At this rep range the top set is meaningless
No training stimulus. We can argue about that but 10-15 reps on what is supposed to be 3+ day is so far out of alignment that you're not on 5/3/1 anymore. You're on some kind of volume program.
No tracking of progress. Not everyone uses Wendler's formula. I do, and it works very well for me, so I must be in the middle of the bell curve. The OP mentioned it. Past 10 reps it does not work so well even for those of us for which it normally works. So you can't track progress.
Since it does not provide a stimulus and progress cannot be tracked, what else is there?
I'm sorry, the logic here is lost on me. There is no training stimulus when you lift for 10-15 reps? It might not be the same training stimulus as you get at 1, 2, 3, 5, etc. reps, but it certainly is one.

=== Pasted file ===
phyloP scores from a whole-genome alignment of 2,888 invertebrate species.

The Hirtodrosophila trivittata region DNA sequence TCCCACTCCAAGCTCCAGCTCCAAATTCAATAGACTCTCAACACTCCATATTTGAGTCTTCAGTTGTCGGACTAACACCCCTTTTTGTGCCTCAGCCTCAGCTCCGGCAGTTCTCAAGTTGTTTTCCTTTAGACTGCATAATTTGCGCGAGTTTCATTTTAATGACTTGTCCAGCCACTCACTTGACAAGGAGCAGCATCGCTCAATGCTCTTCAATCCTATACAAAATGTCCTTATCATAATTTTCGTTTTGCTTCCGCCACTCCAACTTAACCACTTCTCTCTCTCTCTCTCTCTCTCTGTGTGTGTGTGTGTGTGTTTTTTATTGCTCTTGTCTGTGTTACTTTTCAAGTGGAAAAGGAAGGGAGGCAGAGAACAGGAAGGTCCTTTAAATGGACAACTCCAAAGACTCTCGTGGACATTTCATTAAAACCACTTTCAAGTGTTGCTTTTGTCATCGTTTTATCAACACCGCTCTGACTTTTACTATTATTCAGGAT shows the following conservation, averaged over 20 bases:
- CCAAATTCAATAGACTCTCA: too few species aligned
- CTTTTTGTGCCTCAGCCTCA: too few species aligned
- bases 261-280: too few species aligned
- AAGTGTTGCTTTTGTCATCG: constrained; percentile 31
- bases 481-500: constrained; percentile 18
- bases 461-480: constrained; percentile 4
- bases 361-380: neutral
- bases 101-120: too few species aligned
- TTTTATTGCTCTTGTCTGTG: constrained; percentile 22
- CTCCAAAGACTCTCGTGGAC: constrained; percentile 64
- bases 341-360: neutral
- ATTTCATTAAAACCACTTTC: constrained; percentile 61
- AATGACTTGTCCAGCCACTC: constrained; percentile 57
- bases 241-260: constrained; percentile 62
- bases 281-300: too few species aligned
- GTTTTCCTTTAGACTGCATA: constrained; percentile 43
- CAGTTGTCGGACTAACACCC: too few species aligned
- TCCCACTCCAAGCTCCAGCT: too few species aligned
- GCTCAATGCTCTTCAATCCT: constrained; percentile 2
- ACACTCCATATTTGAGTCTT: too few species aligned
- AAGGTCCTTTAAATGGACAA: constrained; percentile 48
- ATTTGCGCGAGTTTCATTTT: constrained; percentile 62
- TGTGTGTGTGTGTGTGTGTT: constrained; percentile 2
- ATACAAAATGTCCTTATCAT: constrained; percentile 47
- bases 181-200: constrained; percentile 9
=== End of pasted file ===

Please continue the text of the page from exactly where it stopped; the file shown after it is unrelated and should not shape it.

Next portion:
And how can you say cannot track progress? Just because some 1 rep max formula doesn't let you compare 10 x whatever as equal to 1 x somethingelse, big deal. Compare rep max to rep max for that weight - if you're doing, say, 225, and you get 10 x 225 and your previous best was 8 or 9 x 225, you've gotten stronger. That's practically a quote from the 5/3/1 manual, too - the idea is not to get too hung up on your 1 rep max. Instead you get some lower weight reps and get the most you can out of them.
Now, I'm totally fine with people progressing a little faster if they realize maybe their 1-rep max test day wasn't really a good day and they're ready for a larger increment. I've jumped people 20-25 points on their training max for multiple cycles on 5/3/1 when they came back after a strategic deload, because it was clear they were ready for it. But generally, I think it's not worth hurrying too much. You'll generally get more in the long run - IME - out of "a little too light for me today" than "a little too heavy for me today." Look at that weight and say, "how I can use this to get stronger?" instead of "can I lift heavier?" They can't all be max heavy days.